Cracks showing in Rebel's plan
CLOUD OVER CITY: A flashback to last year (above) when the Rebels arrived with a bang. Inspector Paul Dimery (right) says violence could erupt over a gang fallout.
Tensions between rival gangs over defecting members could boil over to the detriment of innocent members of the public, say police.
It appears the Rebels Motorcycle gangs rapid expansion in the region is slowing with a number of Tribesmen going back to their former gang. Australia's largest outlaw motorcycle gang the Rebels began taking over the Tribesmen in a rebranding process known as "patching over" in January 2011.
But now tensions are rising.
Whangarei/Kaipara area commander Paul Dimery said had a clear message about not tolerating the gang when he addressed Whangarei District Council's monthly meeting this week, asking the community to reject gangs.
"The battle is likely to result in violence and probably will involve innocent members of the public. Until Whangarei and Northland as a whole stands up and says they are not wanted, they are criminals and they offer nothing to our community, they will continue to be a blight," Mr Dimery said.
"When the community stands up and says the gangs are not wanted the power goes back to the decent people in the community."
He said of particular note was one member who appeared to have been involved with the Tribesmen, Rebels, the Nomads and associated with Black Power as well as the youth gangs he grew up with.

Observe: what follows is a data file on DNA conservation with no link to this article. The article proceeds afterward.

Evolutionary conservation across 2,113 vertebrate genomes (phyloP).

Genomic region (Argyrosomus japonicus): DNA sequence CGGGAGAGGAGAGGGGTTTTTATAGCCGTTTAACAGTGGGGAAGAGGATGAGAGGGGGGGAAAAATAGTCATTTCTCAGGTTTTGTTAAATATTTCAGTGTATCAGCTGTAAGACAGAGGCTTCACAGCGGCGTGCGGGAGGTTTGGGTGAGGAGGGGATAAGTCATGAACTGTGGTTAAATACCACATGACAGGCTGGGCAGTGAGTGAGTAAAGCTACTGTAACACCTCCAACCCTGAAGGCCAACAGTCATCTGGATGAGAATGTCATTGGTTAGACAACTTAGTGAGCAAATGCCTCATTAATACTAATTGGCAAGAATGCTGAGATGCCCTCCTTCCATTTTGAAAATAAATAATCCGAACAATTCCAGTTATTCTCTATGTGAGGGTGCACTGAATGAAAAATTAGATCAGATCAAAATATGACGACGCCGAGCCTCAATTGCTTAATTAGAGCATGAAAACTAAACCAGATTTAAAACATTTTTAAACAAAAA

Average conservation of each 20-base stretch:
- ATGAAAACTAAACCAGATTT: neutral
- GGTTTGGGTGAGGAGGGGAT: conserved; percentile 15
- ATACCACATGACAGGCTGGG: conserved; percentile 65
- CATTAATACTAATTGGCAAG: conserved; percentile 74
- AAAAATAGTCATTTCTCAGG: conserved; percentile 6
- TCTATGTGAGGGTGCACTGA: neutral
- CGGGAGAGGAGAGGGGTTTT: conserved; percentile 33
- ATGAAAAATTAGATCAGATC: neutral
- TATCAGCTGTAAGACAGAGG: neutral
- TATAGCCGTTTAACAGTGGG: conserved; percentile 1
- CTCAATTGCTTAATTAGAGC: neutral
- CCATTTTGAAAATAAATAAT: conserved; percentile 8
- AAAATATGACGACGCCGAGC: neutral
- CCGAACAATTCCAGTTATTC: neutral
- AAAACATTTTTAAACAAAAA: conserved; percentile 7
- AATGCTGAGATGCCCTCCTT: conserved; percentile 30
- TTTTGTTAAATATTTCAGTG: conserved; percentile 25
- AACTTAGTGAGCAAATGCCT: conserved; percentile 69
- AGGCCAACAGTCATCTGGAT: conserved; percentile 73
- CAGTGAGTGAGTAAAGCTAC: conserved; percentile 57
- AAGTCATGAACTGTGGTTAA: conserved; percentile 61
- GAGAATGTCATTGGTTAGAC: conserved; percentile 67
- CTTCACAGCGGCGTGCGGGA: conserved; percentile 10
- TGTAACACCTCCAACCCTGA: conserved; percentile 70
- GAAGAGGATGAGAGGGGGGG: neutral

A criminologist, studying the history of gangs in New Zealand for 10 years, Doctor Jarrod Gilbert said it was an unusual move for patched over members to go back to their original gang.
He said the Rebels patching over was the biggest in New Zealand history.
Rebels were known for their rapid expansion and the tensions now were "growing pains", Mr Gilbert said. He did not think members of the public would be caught in the crossfire.
"Gangs are not as violent as they once were. They usually keep the violence to themselves."
Mr Gilbert said police vigilance in times of potential gang conflict was warranted.
The increasing strain between the opposing gangs became evident during Waitangi weekend when police had to intervene.
The Rebels began their reach into Northland last Easter when they held at open day at a building in Porowini Ave, a commercial area in Whangarei.
Police said it was a publicity stunt to hide the fact they were recruiting members. The gang claimed they were just a social riding group and are helping troubled youth in the area.
By July, after heavy police scrutiny and media attention, the Rebels gang had left the Porowini Ave property.